She is nine years old when the Croatian War of Independence breaks out in the summer of 1991. She is sent to a seaside town to be aware from the danger. Meanwhile, her father has disappeared fighting with the Croatian forces. By the time she returns, everything has changed – her father is missing and she, her mother, ad her brother are displaced persons, fleeing the violence with nothing to call their own.
The Hotel Tito is written in first person and all the way through the story you never learn the young girls name. It wasn’t till towards the end of the novel that I realised it was based on author Ivana Bodrožić’s experience, that she was the young girl we were following for five years.
It’s interesting to see the fallout of war from a nine-year-old’s point of view. She doesn’t always understand what different politicians stand for, the political jokes adults around her say, and what could’ve possibly happened to her father. Even as she gets older, and being a displaced person is a part of who she is, she doesn’t always understand people’s resentment towards her and she takes on the attitude of us vs them in regard to her classmates.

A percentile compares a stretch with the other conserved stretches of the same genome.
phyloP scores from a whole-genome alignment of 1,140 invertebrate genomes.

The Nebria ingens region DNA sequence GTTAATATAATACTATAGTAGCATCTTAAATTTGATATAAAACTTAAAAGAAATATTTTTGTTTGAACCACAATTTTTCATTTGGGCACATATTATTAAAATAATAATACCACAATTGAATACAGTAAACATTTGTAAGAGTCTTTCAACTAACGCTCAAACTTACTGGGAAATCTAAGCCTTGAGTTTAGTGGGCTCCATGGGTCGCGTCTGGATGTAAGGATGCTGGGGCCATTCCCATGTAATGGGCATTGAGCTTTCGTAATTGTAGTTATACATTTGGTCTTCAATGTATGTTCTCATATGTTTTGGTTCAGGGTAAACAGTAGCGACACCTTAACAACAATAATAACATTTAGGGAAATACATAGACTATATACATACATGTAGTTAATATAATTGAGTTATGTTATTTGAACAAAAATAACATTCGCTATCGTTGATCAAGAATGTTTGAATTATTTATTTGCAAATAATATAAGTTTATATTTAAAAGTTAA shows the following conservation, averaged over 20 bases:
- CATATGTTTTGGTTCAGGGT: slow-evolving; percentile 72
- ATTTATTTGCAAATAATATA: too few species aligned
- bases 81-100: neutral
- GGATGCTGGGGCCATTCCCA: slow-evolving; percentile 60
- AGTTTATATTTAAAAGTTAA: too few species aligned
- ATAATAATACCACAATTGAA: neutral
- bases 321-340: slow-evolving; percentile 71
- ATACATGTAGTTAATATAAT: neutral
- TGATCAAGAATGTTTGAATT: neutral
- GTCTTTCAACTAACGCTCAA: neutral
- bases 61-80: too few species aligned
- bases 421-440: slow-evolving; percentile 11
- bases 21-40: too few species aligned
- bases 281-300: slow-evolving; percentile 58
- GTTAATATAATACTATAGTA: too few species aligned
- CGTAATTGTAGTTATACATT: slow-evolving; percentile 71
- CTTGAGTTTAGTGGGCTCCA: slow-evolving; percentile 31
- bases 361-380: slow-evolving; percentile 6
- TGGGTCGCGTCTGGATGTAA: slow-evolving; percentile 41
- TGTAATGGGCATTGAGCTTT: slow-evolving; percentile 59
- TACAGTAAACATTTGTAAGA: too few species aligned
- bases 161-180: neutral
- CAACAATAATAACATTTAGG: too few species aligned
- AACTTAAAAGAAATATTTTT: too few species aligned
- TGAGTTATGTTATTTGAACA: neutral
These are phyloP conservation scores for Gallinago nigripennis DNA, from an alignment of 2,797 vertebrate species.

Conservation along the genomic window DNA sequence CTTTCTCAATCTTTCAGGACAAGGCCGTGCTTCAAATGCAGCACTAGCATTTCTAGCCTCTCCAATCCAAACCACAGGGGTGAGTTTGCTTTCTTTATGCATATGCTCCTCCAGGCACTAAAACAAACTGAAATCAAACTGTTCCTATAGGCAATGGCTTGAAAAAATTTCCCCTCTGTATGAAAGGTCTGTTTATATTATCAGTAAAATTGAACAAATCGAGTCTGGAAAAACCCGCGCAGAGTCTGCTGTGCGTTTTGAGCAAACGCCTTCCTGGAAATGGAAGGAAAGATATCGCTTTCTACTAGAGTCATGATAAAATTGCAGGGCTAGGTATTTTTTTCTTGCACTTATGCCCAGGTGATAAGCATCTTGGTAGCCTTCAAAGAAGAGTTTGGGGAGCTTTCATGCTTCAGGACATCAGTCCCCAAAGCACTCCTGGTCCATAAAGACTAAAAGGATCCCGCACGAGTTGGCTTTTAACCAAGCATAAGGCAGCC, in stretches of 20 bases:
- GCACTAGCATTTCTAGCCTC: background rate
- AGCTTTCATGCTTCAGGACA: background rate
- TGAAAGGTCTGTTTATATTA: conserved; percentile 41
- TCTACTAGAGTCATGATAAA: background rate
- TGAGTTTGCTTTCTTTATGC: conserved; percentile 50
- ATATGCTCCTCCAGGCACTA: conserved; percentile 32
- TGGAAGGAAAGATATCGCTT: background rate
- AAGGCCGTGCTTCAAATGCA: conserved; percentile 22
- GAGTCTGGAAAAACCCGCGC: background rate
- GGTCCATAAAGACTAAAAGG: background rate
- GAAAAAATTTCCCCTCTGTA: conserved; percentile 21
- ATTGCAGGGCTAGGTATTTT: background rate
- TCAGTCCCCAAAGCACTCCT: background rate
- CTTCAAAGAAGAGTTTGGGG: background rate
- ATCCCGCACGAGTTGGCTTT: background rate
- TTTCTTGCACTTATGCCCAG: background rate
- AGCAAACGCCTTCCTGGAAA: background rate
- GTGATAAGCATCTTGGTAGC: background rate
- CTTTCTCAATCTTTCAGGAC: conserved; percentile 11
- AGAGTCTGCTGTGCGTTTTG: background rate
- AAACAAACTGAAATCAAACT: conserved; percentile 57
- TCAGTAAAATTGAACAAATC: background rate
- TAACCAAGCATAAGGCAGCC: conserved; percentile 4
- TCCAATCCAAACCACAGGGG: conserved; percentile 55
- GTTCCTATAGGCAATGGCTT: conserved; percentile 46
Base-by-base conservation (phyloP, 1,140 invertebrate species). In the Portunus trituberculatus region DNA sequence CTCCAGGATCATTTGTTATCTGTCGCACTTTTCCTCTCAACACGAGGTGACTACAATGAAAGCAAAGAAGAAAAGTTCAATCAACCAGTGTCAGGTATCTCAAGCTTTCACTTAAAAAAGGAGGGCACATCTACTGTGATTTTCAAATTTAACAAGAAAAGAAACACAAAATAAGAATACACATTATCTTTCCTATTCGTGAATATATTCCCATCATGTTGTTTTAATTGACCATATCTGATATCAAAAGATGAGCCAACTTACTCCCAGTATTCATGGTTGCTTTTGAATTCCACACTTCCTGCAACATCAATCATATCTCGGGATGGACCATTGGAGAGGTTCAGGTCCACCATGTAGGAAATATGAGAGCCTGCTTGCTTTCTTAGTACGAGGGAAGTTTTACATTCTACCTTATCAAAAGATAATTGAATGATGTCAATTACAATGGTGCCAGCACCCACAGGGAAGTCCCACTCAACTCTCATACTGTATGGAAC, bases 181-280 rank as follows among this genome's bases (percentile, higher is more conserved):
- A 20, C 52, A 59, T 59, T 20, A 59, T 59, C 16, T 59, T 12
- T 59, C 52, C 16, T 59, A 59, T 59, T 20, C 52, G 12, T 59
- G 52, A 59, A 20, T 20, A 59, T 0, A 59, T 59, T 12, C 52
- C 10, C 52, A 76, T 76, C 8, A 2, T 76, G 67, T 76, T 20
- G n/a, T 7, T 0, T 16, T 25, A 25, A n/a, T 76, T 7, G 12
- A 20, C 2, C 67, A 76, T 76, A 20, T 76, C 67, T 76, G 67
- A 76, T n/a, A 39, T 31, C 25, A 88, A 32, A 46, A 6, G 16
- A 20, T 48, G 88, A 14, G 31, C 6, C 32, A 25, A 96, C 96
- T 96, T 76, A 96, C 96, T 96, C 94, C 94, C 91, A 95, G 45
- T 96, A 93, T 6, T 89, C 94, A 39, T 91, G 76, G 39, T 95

The girl, her mother and brother have to live together in one room of a hotel for years. The hotel is for displaced people, with whole families to a single room. As she becomes a teenager it’s harder for her because both she and her older brother don’t have any personal space, they are stuck in one room that isn’t a home for years.
I knew nothing about the Croatian War of Independence before reading The Hotel Tito. I really mean nothing as it was a conflict that I had never even heard of. The fact that people had to move from one part of the country to another for their own safety, leaving their homes and belongings, and were often met with hostility from their own countrymen is hard to wrap my head around. These people were refugees in their own country, and their own politicians near enough abandoned them, with no home and little to no financial support.
The Hotel Tito is the story of a family who are stuck in limbo, and a young girl who not only has the usual struggles that comes with becoming a teenager, arguing with siblings, fancying boys and going to parties, but also having a sense of no real security. The Hotel Tito is easily accessible thanks to seeing such harsh realities of war through the eyes of a young person, but that makes this true story even sadder.